• DERBY – Mayor Dirienzo fails to persuade the Board of Apportionment and Taxation appropriate $100 in bunting to decorate City Hall for Sen. John F. Kennedy’s planned visit to Derby on November 6. Five voted yes, 2 abstained, while some didn’t show up for the meeting. Seven votes are needed for approval. The meeting degenerates into a shoving match between two members before they are separated.

October 29

  • DERBY – The Valley Bowl on Pershing Drive has its grand opening.
  • DERBY – A 1950 police car is badly damaged in a head on crash on Prindle Avenue. The car was parked while the officer was checking a small grass fire.
  • HIGH SCHOOL FOOTBALL – Derby upsets Ansonia 12-8 at Ryan Memorial Field. Seymour defeats Branford 30-8 at French Memorial Field. North Haven and Shelton battle to scoreless tie in an away game.

Monday, October 31 – Halloween

  • Halloween is very quiet with only isolated cases of vandalism. Popular costumes are skeletons, wildcats, bunnies, tigers, witches, bums, and beatniks.
  • ANSONIA – A wooden platform behind the West Oil Company on lower Main Street near Division Street catches fire. It threatens to spread to a 5,000 gallon fuel tank before the fire department extinguishes it.
  • SHELTON – The asphalt mixing plant of the Grasso Construction Company off River Road near the Stratford line is heavily damaged by an accidental fire at 10:30 AM.
  • SHELTON – William E. Sheehy, the local Republican candidate for the State General Assembly, calls attention to an abandoned 2 story, 230’ long building with a full basement at Laurel Heights Hospital. Sheehy says the building has been neglected for years and offers a number of suggestions for its reuse. He cites it as an example of government waste and inefficiency. This touches off a considerable debate about how the building fell in such poor repair, and what its future may be.


Tuesday, November 1

  • DERBY – Classes begin for first time at the new Bradley School. Outgoing Mayor Angelo Dirienzo is the principal.
  • SHELTON – A 5 year old girl awakens at 1:45 AM to find her New Street home filling up with smoke. After alerting her parents, it is discovered that car is on fire in the basement garage. The father pushes it out into the driveway before emergency crews arrive. The girl is credited with saving the house and quite possibly her family’s lives.

November 2

  • SHELTON – The Annual Report of Hewitt Memorial Hospital shows a total of 10,879 hospital days, up 155 from last year.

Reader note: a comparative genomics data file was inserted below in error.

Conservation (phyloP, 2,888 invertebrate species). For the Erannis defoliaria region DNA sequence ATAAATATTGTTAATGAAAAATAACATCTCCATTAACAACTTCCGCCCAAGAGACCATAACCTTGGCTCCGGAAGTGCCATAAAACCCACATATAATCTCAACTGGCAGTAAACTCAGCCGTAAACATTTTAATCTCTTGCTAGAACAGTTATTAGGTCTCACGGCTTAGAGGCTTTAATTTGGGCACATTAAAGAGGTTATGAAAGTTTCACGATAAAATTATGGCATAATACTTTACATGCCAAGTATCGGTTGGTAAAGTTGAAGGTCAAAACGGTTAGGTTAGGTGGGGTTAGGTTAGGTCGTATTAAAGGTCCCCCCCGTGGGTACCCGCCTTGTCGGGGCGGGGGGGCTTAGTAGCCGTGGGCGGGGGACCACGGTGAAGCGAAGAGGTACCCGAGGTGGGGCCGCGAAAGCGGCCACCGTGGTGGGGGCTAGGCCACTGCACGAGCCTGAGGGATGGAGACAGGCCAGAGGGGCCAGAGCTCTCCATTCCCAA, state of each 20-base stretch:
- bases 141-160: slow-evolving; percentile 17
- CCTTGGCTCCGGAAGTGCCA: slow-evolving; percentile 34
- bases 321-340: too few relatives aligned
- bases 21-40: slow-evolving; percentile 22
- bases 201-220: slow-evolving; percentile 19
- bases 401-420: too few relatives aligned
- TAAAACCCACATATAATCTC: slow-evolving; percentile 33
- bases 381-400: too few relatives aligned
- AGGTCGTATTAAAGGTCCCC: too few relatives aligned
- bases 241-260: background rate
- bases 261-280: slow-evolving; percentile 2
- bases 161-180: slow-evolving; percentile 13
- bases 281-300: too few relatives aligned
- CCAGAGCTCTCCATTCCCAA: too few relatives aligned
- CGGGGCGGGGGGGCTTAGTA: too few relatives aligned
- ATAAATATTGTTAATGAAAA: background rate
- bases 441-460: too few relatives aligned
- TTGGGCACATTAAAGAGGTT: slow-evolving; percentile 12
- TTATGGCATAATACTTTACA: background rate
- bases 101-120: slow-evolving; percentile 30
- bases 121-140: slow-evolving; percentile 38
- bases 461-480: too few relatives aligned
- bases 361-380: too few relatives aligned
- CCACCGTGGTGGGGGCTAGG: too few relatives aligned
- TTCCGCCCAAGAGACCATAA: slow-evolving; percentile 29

November 3

  • DERBY – The new Bradlees Department Store is nearing completion off Pershing Drive, and is expected to open day after Thanksgiving.

November 5

  • DERBY – A 69 year old Caroline Street man, a World War I veteran and city native, chokes to death in a city restaurant.
  • HIGH SCHOOL FOOTBALL – Seymour defeats East Haven 22-20 in an away game. Cheshire defeats Derby 30-20.

November 6 

As the 1960 Presidential Campaign draws to a close, Massachusetts Senator John F. Kennedy, Democratic Candidate for President, barnstorms through the Valley in the early morning hours while traveling from the airport in Stratford to Waterbury. He travels with Governor Abraham RibicoffSenator Thomas Dodd, and other local congressmen. Thousands line the route in the raw, damp weather. (In order to make his visit easier to follow, the order of towns is presented in the order he visited them).

  • SHELTON – As Sen. Kennedy’s motorcade travels up River Road, it has to make an unexpected stop in front of a home. Seeing the motorcade, a 12 year old girl runs out in her pajamas to greet Sen. Kennedy, who waves to her and seems amused at the incident. Minutes later, he is swarmed by a crowd of 1,200 to 1,400 when he arrives in front of the Community Center on Howe Avenue at Center Street at 1:25 AM. He is introduced by Mayor Malachi LeMay, who has such trouble being heard over the cheering crowd that Governor Ribicoff has to wave his arms to silence them. Sen. Kennedy says “We are traveling around to ask your support on Tuesday. I appreciate your staying up this late to wait for us”. After a few more brief remarks, he returns to his car, where police have a hard time keeping people back, and speeds up Howe Avenue to Bridge Street and Derby.